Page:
Mathematics Stack Exchange is a question and answer site for people studying math at any level and professionals in related fields. Join them; it only takes a minute:

Sign up
Here's how it works:
  1. Anybody can ask a question
  2. Anybody can answer
  3. The best answers are voted up and rise to the top

I can embed $A_4$ as a subgroup into $PSL_2(\mathbb{F}_{13})$ (in two different ways in fact). I also have a reduction mod 13 map $$PGL_2(\mathbb{Z}_{13}) \to PGL_2(\mathbb{F}_{13}).$$ My question is:

Is there a subgroup of $PGL_2(\mathbb{Z}_{13})$ which maps to my copy of $A_4$ under the above reduction map?

(I know that one may embed $A_4$ into $PGL_2(\mathbb{C})$, but I don't know about replacing $\mathbb{C}$ with $\mathbb{Z}_{13}$).

share|cite|improve this question
Yes, I believe this follows from "Fong-Swan" in some more generality, since A4 is 13-solvable. There are three problems you run into: does the rep lift to char 0 (yes, by Maschke for instance in this case), does the rep lift to that particular field (Schur indices and trace fields; I think everything is fine here), is there an integral version of the rep (yes, because Z13 is a local PID). Fong-Swan will still work when the characteristic of the field divides the order of the group. – Jack Schmidt Sep 21 '11 at 15:06
up vote 2 down vote accepted

Yes. Explicitly one has:

$ \newcommand{\ze}{\zeta_3} \newcommand{\zi}{\ze^{-1}} \newcommand{\vp}{\vphantom{\zi}} \newcommand{\SL}{\operatorname{SL}} \newcommand{\GL}{\operatorname{GL}} $

$$ \SL(2,3) \cong G_1 = \left\langle \begin{bmatrix} 0 & 1 \vp \\ -1 & 0 \vp \end{bmatrix}, \begin{bmatrix} \ze & 0 \\ -1 & \zi \end{bmatrix} \right\rangle \cong G_2 = \left\langle \begin{bmatrix} 0 & 1 \vp \\ -1 & 0 \vp \end{bmatrix}, \begin{bmatrix} 0 & -\zi \\ 1 & -\ze \end{bmatrix} \right\rangle $$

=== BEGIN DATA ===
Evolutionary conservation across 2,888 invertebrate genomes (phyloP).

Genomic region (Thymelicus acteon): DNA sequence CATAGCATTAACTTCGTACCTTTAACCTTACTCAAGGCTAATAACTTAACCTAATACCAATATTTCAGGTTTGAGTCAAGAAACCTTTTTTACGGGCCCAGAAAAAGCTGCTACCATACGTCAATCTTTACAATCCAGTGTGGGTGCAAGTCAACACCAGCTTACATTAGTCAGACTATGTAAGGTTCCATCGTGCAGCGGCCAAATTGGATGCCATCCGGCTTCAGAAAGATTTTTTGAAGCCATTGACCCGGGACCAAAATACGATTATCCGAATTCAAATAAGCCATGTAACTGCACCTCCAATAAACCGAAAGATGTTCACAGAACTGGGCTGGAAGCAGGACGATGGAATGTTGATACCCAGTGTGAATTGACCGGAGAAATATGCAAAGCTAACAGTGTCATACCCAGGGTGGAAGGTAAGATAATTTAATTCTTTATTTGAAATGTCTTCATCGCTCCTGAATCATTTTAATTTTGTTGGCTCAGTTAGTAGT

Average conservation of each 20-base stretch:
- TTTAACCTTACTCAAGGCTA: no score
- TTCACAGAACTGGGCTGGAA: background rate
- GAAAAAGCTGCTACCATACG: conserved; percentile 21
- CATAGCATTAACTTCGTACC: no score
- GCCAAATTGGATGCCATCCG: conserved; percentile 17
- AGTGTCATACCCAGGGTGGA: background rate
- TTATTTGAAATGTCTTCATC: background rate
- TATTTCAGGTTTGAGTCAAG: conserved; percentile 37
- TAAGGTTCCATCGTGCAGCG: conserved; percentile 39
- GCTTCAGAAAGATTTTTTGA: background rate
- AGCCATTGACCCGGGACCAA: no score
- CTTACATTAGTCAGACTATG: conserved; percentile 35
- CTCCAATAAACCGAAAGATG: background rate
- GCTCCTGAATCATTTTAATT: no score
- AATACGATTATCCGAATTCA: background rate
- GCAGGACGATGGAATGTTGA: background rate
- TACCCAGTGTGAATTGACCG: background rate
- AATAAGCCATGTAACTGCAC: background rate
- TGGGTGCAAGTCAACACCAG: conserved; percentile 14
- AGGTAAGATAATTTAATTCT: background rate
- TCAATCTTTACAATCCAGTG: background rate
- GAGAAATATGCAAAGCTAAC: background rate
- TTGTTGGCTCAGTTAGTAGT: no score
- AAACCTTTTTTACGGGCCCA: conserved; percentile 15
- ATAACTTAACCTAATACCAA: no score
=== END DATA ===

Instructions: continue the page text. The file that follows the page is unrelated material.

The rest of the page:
$$G_1 \cap Z(\GL(2,R)) = G_2 \cap Z(\GL(2,R)) = Z = \left\langle\begin{bmatrix}-1&0\\0&-1\end{bmatrix}\right\rangle \cong C_2$$


$$G_1/Z \cong G_2/Z \cong A_4$$

This holds over any ring R which contains a primitive 3rd root of unity, in particular, in the 13-adics, $\mathbb{Z}_{13}$. The first representation has rational (Brauer) character and Schur index 2 over $\mathbb{Q}$ (but Schur index 1 over the 13-adics $\mathbb{Q}_{13}$), and the second representation is the unique (up to automorphism of $A_4$) 2-dimensional projective representation of $A_4$ with irrational (Brauer) character.

You can verify that if $G_i = \langle a,b\rangle$, then $a^2 = [a,a^b] = -1$, $ a^{(b^2)} = aa^b$, and $b^3 = 1$. Modulo $-1$, one gets the defining relations for $A_4$ on $a=(1,2)(3,4)$ and $b=(1,2,3)$.

share|cite|improve this answer

Your Answer


By posting your answer, you agree to the privacy policy and terms of service.

Not the answer you're looking for? Browse other questions tagged or ask your own question.